Top 10 Pitfalls to Avoid When Opening a New Restaurant

Posted by Flanagan Foodservice on Feb 19, 2019 1:56:00 PM
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 By David Hopkins

Opening a new restaurant requires good decision-making, the kind of decision-making critical to avoiding pitfalls along the way. Here are some of the most common missteps new owners make when opening a new restaurant.

1. Under-capitalization

The easiest way to set yourself up for failure is to get to opening day without a penny in the bank and still owing money for construction, inventory, etc. A successful restaurant is carefully thought out, and all aspects are important to its success – consistent brand, great menu, unique atmosphere and décor.

When you realize you are running out of money, you start to swerve away from the original game plan. New owners tend to cut corners on the brand and décor, cut back on staff training, drop the marketing program and withhold on the product.

2. Conceptualizing on “If you build it, they will come”

Today, being new and open isn’t enough. The restaurant world is a very competitive landscape. Guests need a reason to come to your establishment. Partnering with a marketing company (even if just for the opening) to execute a communications strategy is crucial. New owners will benefit from this, as it will help to generate the buzz and continue the narrative for your brand.

 

3. Taking possession of the space too early

Once you take possession of a space, you are on the clock with the landlord. Whether you have a fixturing period or free month’s rent is irrelevant – the clock has started and you are now into your fixturing period. You want to ensure that when you get possession, you are ready to rock. Contractors should be starting renovations on day one. This means you need your drawings done, your contractor selected (either by tendering process or other) and your building permit in place. All of this can take six to eight weeks.

When you negotiate and finalize your lease for the space, ensure your possession date is two months in the future.

4. Not creating a detailed business plan

A business plan helps you make certain the space is right for you. The business plan defines the space requirements, location, and how to profitability model is going to work. So many people start looking for a location without a business plan completed. For example, new owners might go out looking for a 3,600 sq. ft. space, when perhaps what makes the most sense (after flushing everything out in the business plan, is a 2,800 sq. ft. space.

Also, a proper business plan can help realistically plan out an opening budget and help avoid Pitfall #1.

5. Not conducting dry runs

Conduct as many dry runs as needed to ensure things are running the way they should. Remember that when you first open, every guest is critiquing you, even more than with an older restaurant. From the very beginning, it is fundamental to be delivering that 11 out of 10 guest experience.

6. Lack of staff before you open

Don’t hire what you need – hire about 20% to 30% more than what you need. Some staff will quit before even starting and in the first few weeks, some others will feel overwhelmed and not make the cut.

You don’t want to be left short-staffed one month into your opening.

7. Not overstaffing when you first open

The first few months of a restaurant opening are all about one thing – making guests happy! Set yourself up to make profit for the next 10 years, not a plan for only the first three months. Too many operators worry about controlling labour cost as soon as they open and end up delivering an exceptionally poor guest experience.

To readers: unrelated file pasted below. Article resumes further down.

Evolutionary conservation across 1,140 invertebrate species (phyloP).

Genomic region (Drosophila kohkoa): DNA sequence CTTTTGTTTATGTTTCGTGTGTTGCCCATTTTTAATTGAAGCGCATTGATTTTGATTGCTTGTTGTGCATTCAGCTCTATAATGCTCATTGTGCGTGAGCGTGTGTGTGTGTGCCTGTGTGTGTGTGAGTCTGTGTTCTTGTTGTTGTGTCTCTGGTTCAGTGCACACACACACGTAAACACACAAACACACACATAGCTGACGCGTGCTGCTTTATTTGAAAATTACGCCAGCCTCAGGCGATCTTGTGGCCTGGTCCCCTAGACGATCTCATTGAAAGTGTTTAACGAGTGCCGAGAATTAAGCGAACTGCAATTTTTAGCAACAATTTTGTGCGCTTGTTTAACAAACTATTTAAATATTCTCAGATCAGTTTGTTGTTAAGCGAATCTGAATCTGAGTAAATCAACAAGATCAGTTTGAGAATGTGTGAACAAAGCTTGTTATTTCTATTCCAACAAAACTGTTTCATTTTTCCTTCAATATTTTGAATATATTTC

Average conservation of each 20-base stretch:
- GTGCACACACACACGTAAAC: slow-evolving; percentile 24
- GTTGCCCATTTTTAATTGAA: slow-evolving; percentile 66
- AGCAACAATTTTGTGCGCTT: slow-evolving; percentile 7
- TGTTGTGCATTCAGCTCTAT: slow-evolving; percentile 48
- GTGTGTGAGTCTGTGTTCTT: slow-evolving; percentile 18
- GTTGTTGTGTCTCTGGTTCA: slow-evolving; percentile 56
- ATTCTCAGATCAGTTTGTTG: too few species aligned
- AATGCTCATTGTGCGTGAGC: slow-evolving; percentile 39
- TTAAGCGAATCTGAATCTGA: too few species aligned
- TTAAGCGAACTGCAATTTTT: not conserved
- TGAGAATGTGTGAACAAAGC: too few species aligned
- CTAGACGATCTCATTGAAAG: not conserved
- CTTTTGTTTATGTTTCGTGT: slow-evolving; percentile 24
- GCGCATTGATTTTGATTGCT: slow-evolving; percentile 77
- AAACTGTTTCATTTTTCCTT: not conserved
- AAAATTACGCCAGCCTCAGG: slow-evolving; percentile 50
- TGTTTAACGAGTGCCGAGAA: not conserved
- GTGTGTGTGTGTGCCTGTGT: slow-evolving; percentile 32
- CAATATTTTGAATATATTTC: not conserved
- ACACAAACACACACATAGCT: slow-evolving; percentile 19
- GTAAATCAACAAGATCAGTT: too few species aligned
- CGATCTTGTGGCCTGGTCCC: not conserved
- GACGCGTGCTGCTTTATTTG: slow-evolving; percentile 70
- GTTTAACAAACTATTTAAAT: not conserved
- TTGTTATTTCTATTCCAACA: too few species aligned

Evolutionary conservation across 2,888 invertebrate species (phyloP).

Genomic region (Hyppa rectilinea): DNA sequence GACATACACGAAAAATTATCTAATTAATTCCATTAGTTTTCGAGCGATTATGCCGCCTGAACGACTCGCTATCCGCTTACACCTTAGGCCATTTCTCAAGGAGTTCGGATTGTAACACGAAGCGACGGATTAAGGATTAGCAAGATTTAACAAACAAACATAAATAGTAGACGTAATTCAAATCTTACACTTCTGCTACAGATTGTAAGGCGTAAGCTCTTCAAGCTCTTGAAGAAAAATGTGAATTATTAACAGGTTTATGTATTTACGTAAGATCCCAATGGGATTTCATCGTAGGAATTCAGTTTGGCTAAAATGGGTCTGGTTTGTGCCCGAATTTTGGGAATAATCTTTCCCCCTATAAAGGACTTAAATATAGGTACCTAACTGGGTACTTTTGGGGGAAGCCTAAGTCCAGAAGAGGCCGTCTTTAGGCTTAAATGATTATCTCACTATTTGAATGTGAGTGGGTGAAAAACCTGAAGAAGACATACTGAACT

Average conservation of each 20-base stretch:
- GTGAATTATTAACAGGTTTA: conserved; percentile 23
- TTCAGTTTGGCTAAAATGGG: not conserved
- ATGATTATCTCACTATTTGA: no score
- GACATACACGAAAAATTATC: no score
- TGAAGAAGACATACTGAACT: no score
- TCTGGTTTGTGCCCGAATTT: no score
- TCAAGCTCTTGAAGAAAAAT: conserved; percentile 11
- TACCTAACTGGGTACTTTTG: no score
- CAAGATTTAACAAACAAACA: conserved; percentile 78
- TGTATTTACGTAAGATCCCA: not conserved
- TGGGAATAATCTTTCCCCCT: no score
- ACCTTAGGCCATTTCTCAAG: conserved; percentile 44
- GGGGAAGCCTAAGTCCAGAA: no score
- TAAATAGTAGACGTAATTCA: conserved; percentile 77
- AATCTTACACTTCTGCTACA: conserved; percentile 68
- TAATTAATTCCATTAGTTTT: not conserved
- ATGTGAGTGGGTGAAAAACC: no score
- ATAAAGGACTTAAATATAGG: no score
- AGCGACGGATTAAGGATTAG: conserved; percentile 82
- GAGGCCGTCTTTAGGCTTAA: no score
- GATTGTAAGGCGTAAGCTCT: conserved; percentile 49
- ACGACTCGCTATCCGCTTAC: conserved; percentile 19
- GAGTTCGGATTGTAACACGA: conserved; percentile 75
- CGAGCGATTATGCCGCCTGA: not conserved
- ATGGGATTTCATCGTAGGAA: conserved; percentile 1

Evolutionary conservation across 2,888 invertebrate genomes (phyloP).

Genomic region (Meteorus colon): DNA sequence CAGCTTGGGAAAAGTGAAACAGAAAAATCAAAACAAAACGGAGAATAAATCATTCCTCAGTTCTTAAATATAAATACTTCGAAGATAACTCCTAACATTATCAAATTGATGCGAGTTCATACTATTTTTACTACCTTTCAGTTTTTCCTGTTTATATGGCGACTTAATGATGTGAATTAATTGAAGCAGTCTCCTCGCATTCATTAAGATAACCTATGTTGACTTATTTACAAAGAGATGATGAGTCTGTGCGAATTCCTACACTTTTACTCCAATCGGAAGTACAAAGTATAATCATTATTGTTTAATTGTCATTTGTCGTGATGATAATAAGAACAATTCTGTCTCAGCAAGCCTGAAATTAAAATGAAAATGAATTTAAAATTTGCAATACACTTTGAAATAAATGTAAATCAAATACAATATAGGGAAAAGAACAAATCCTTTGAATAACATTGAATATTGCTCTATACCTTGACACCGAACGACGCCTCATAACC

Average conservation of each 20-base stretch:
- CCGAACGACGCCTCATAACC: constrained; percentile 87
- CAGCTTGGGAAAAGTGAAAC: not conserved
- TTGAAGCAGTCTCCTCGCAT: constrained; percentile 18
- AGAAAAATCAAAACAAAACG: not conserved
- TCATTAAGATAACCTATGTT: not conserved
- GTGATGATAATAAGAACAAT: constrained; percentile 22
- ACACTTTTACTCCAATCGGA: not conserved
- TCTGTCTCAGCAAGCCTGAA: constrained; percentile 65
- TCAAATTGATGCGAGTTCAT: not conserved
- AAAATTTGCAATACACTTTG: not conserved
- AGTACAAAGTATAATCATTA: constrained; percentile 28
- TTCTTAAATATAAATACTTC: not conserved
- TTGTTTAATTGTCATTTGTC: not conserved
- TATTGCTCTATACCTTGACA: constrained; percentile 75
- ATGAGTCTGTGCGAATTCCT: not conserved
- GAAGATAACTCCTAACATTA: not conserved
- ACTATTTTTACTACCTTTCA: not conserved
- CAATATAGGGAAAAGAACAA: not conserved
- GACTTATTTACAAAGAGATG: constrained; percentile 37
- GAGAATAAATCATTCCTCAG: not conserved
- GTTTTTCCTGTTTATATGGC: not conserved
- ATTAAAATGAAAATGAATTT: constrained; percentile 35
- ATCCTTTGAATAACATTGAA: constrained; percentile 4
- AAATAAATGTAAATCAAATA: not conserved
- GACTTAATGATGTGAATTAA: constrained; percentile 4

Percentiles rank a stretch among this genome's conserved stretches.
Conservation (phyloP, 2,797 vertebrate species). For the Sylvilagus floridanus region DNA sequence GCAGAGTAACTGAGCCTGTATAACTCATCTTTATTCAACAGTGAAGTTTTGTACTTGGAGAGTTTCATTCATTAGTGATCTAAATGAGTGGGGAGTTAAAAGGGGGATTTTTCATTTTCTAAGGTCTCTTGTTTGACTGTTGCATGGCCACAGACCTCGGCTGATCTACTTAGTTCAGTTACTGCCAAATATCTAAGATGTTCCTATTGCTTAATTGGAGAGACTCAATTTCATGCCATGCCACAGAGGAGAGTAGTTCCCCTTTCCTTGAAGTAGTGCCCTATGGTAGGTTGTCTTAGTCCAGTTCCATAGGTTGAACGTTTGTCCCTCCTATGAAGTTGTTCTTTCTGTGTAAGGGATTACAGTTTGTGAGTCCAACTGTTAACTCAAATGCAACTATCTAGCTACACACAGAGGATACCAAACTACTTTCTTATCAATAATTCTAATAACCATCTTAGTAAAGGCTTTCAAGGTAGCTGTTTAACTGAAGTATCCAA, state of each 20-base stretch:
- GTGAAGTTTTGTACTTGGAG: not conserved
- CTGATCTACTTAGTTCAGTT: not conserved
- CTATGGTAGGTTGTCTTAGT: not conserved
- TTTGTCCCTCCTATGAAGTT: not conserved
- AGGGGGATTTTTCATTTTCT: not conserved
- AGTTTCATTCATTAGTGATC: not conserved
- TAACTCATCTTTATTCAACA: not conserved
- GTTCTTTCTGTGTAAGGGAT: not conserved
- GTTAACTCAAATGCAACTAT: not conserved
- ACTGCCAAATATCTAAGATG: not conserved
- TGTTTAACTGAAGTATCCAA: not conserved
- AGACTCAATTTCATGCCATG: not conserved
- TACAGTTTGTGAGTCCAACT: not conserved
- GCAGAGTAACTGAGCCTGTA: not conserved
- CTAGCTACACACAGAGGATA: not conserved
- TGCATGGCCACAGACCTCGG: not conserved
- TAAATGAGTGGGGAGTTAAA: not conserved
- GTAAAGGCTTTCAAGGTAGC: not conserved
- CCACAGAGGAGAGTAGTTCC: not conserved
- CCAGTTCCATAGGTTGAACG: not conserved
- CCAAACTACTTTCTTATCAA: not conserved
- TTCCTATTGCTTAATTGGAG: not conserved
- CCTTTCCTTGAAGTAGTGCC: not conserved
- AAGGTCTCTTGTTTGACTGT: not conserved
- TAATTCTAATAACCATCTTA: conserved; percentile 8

Overstaff…by a lot!

Ensure that guests are wowed by their entire experience.

8. Printing expensive menus

New owners will make the decision to print very expensive menus before opening. If you are a new concept, remember that everything is “theoretical” until you open to the public.

Once you conduct the dry runs and when the doors open, you start to see how your menu plays out—pricing, kitchen bottlenecks, etc.

9. Overpricing menu items

You are being judged more than ever when you first open a restaurant, as you are new and untested. New owners need to remember that judgement is all about value and you need to ensure you are providing exceptional value.

If anything, underprice your menu (again, the first few months are not about making money). It’s easier to increase your price points a bit after three to six months than to be overpriced at first and try to win guests back who didn’t see the value in your offering.

10. Not hiring experts to help you

Opening a restaurant is one of the hardest things to do. However, hiring industry professionals is the best investment you can make to ensure you are a successful restaurant. This is one of the main reasons approximately 80% of new restaurants fail. It is imperative that you hire experts in the industry who will help you avoid falling into the pitfalls.

 

* David Hopkins is the president of The Fifteen Group Inc., a consulting company dedicated to maximizing restaurant profits through effective sales generation and disciplined cost control management.

 

This article originally appeared in the Fall/Winter 2018 issue of Chef Connexion.

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Dry runs are dress rehearsals for your opening. Friends and family are invited and play the role as real guests who have the chance to experience the restaurant before it is open to the public. This allows the new owners, chefs and servers to fix any kinks and mistakes.

Topics: Maximize Profits

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